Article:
SQLcl: Release 17.3.0 Production on Sat Sep 30 16:29:17 2017

Copyright (c) 1982, 2017, Oracle.  All rights reserved.

SQL> script test.js
Set variable `unchangeableValue` to 55
Trying to change variable to 0
TypeError: Assignment to constant "unchangeableValue"

And the script runs as we expect!

Tuesday, 19 September 2017

Setting up Oracle XE in Docker - Lessons Learned

For a little side project I'm working on, I had the need to set up a Docker instance of Oracle. I have read about Docker a while back and understand the general concept - but up until now, I hadn't had much experience with it (other that running the basic hello-world Docker example).

So, since I'm about using the free version of the Oracle Database at the moment (Oracle XE), I wanted specifically to build that in a VM. Now, I know that Oracle has a GitHub repository with some sample Docker files - unfortunately, I didn't have success with the Oracle XE version, so it wasn't a bad time to go and build my own.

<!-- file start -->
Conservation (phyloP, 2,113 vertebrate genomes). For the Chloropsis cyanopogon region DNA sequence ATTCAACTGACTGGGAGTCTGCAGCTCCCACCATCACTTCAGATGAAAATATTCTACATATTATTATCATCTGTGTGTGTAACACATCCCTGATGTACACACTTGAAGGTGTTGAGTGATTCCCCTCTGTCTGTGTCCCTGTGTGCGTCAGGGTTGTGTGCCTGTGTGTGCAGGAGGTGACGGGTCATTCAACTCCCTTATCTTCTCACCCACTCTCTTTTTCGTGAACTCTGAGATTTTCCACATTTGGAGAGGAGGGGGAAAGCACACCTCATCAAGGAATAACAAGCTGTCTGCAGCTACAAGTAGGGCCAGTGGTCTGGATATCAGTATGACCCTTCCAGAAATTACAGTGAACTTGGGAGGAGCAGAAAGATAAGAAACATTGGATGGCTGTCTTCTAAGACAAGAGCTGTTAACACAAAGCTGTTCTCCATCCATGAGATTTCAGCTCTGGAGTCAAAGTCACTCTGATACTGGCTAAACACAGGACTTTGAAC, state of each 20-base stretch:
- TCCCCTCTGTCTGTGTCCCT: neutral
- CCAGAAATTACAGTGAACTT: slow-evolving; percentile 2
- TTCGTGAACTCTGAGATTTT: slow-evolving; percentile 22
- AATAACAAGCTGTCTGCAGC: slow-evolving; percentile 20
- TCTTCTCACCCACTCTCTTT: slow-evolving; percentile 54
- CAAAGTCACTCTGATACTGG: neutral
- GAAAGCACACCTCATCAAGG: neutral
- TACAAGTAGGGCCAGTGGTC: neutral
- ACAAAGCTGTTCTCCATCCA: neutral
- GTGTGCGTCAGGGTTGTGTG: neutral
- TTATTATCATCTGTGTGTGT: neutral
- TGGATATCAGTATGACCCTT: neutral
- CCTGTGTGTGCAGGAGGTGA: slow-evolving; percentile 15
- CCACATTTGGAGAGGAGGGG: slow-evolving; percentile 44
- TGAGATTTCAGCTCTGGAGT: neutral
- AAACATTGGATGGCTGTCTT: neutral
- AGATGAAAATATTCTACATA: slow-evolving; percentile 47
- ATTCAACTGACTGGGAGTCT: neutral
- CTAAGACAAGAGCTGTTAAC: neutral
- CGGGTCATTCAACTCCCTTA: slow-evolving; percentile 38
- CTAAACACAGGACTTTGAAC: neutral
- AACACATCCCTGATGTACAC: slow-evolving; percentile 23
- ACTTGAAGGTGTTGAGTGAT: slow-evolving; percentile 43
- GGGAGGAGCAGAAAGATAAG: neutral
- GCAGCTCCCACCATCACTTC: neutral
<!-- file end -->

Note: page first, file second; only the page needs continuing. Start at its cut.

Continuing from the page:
Here are some things I learnt:

1. The default storage location on my Ubuntu system is: /var/lib/docker

This is a problem as I'm developing, since the way my disk is set up, the root partition soon fills up.

2. You can change the location that images are stored, by creating a json file: /etc/docker/daemon.json.

In here, you will want an entry "data-root" with the path to your desired location. The Docker daemon runs as a service, which is effectively the `dockerd` binary. So, whilst testing your config, it's a good idea to stop that (systemctl stop docker). Then, update your config and run `dockerd`. There is also a `debug` property (true|false) that you can set so you get additional output. The first time I ran the daemon with the config file in place, my system had to set up a storage pool

DEBU[0001] devmapper: Pool doesn't exist. Creating it.

This seemed to bring my system to a hault, but leaving my system and coming back it was doing something - so keep in mind that isn't a quick process!